What’s the Next Big Thing?

You could read that title and say “if I new I’d make it and be rich!”.  Ok, fair enough, but the question really is what will be the next web invention that really changes the game?  The consumer web has been a part of our lives since Netscape gave the average joe the ability to be online. That was 1994, and although the web has changed every aspect of our lives, I can point to only a few real game changers (dates are roughly when these went mainstream:

1. Web browsers (1994)

3. Search (1996 and Google in 1999)

2. E-commerce  (1996)

4. Peer-to-Peer Networks (1999 – Napster made this mainstream even though it wasn’t 100% P2P, and geeks were using Usenet groups to share music even before the web really took off)

5. Social media, and YouTube (2005)

6. iPhone (2008)

Back to the question. To take a guess at what the next big thing will be, I’ll offer up my definition of what makes something the next big thing vs. being a game changer (gimmie that soapbox for a minute, please).

Google was a game changer, but were they the Next Big Thing? Search existed way before Google happened on the scene (remember AltaVista and Lycos?). Google made it better. But, Google’s real impact and growth came through AdSense, which traces its foundation to WordNet and later Applied Semantics which Google acquired in 2003.  So, for all it’s greatest and technology apptitude (which I respect and admire), I’ll say early search engines were really the Next Big Thing.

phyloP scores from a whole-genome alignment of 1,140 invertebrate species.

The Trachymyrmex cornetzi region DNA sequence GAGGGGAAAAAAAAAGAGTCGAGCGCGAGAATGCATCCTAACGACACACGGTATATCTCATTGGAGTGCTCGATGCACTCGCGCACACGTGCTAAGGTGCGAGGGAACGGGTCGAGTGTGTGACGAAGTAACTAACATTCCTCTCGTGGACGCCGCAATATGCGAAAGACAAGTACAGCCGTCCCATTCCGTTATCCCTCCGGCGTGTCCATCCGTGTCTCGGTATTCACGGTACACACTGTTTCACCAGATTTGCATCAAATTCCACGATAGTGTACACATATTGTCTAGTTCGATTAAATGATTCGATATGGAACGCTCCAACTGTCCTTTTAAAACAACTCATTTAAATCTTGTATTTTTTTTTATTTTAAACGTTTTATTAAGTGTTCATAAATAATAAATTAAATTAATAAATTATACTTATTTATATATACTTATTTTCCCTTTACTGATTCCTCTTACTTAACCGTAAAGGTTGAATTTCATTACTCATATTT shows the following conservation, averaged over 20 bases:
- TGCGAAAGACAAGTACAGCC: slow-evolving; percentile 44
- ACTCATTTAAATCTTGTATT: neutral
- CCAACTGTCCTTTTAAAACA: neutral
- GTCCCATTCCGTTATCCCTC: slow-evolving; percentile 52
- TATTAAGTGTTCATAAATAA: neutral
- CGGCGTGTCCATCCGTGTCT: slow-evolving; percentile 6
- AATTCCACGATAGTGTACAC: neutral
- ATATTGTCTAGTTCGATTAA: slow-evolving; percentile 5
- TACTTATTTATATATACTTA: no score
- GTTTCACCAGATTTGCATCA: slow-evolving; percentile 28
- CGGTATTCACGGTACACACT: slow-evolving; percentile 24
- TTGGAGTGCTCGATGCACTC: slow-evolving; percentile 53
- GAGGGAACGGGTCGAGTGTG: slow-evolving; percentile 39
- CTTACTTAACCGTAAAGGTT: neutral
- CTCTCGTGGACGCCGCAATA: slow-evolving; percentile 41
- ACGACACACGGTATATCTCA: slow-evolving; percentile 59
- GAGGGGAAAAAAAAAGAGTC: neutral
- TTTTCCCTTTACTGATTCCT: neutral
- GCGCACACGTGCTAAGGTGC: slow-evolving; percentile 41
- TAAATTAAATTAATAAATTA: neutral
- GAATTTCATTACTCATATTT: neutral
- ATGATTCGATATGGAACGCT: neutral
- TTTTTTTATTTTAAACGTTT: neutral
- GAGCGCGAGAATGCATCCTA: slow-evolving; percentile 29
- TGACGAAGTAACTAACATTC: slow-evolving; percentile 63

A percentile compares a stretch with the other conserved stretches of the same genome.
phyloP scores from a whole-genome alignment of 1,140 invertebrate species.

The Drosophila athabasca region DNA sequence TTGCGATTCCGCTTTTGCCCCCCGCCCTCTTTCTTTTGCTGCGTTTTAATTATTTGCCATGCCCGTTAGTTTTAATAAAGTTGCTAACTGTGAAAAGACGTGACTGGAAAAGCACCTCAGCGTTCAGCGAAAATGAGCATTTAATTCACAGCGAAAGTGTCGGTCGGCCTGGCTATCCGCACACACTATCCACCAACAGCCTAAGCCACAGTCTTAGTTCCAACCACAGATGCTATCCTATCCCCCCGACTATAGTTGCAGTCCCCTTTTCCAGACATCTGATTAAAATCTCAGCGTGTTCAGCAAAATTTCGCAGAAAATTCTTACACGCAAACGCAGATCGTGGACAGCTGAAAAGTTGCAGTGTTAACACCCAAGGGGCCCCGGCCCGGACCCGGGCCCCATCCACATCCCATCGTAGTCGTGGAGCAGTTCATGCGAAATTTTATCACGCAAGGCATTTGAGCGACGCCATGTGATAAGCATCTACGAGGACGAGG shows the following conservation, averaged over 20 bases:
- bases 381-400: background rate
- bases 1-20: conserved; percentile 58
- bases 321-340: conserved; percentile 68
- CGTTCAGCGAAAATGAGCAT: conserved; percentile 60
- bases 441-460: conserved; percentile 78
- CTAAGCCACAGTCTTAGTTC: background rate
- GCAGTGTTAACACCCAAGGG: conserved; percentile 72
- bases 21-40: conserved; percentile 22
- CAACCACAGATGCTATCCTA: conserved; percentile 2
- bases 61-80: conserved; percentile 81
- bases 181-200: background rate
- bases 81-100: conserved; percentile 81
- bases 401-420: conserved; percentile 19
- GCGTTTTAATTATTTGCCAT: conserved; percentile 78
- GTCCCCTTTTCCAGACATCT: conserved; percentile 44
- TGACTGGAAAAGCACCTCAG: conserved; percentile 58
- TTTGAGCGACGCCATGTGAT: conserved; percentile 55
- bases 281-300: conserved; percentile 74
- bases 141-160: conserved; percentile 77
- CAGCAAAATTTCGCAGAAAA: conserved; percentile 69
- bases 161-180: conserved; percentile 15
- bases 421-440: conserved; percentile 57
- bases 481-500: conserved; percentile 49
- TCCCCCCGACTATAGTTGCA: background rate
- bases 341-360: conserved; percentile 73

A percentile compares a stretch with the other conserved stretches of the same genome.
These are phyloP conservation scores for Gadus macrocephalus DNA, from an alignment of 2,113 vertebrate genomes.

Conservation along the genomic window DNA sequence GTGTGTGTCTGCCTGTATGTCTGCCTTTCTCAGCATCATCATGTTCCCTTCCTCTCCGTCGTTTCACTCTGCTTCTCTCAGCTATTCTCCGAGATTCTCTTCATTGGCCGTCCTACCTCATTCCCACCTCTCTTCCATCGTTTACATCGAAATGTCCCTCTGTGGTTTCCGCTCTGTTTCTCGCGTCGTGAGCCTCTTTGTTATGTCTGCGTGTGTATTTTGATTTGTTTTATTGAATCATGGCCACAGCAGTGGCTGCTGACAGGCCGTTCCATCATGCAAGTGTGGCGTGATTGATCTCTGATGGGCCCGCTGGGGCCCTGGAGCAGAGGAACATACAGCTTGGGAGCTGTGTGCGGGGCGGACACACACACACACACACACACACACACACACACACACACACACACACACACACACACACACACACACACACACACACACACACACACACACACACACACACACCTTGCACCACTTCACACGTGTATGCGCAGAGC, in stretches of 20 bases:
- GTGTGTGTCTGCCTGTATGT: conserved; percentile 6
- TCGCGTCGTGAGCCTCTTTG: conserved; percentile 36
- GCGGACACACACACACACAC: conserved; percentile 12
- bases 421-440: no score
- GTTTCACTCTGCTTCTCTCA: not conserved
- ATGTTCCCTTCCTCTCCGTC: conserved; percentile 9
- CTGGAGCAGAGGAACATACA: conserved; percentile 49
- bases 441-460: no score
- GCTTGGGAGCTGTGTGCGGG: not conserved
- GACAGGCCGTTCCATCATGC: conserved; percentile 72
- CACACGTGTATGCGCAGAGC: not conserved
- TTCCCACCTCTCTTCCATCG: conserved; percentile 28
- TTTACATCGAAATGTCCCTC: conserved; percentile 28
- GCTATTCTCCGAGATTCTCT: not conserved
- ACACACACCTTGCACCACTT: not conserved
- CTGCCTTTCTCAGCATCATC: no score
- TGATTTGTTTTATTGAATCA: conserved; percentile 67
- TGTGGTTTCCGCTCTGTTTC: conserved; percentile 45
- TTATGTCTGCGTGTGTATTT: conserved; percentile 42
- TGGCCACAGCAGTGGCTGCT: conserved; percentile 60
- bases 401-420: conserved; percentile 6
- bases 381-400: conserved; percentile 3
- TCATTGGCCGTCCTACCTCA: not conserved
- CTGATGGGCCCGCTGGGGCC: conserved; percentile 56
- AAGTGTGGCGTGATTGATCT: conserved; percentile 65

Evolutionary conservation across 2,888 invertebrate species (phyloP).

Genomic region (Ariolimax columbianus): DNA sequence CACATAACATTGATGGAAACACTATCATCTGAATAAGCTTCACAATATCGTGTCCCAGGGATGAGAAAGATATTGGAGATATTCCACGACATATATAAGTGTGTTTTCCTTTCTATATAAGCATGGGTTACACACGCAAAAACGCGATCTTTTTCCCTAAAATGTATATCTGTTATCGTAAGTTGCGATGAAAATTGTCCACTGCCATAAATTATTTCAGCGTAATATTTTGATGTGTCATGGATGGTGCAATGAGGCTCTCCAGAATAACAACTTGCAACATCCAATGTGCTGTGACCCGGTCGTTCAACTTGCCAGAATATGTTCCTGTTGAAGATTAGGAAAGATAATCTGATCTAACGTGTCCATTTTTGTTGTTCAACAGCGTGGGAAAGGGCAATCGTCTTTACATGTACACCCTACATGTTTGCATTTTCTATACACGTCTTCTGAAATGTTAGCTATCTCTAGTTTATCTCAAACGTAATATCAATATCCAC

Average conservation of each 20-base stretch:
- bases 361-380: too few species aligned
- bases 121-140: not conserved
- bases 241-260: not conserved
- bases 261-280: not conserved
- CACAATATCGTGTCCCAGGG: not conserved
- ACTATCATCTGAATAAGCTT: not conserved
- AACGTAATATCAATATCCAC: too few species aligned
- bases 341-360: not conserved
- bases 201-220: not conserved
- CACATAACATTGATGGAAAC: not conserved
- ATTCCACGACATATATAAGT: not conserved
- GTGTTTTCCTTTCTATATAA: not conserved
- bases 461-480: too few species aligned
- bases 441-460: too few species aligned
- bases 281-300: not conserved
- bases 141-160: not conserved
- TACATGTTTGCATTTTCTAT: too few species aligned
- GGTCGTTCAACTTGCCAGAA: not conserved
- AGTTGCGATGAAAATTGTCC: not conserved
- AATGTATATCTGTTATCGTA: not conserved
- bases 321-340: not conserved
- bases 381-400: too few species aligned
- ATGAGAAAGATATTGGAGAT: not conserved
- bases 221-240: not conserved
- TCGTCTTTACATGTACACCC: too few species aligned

The Next Big Thing is something we’ve never seen before. It’s something that effects our lives by making our digital life more compelling, easy, or fun.  Something we come back to over and over again, tell our friends about, and find valuable to the extent that it becomes part of our daily lives and we couldn’t imagine ever being without it. And it’s the beginning which will copied by others that try to make it better.

I’m not putting micro-blogging on the list just yet. We love it but my brother (a lawyer) doesn’t see why anyone would care. Maybe one day he’ll care and so will everyone else and then Twitter makes the list.

So, anyone care to venture a guess?  I’d love to see true 3D going mainstream on the web, changing our experience forever.  I’d love to hear your thoughts.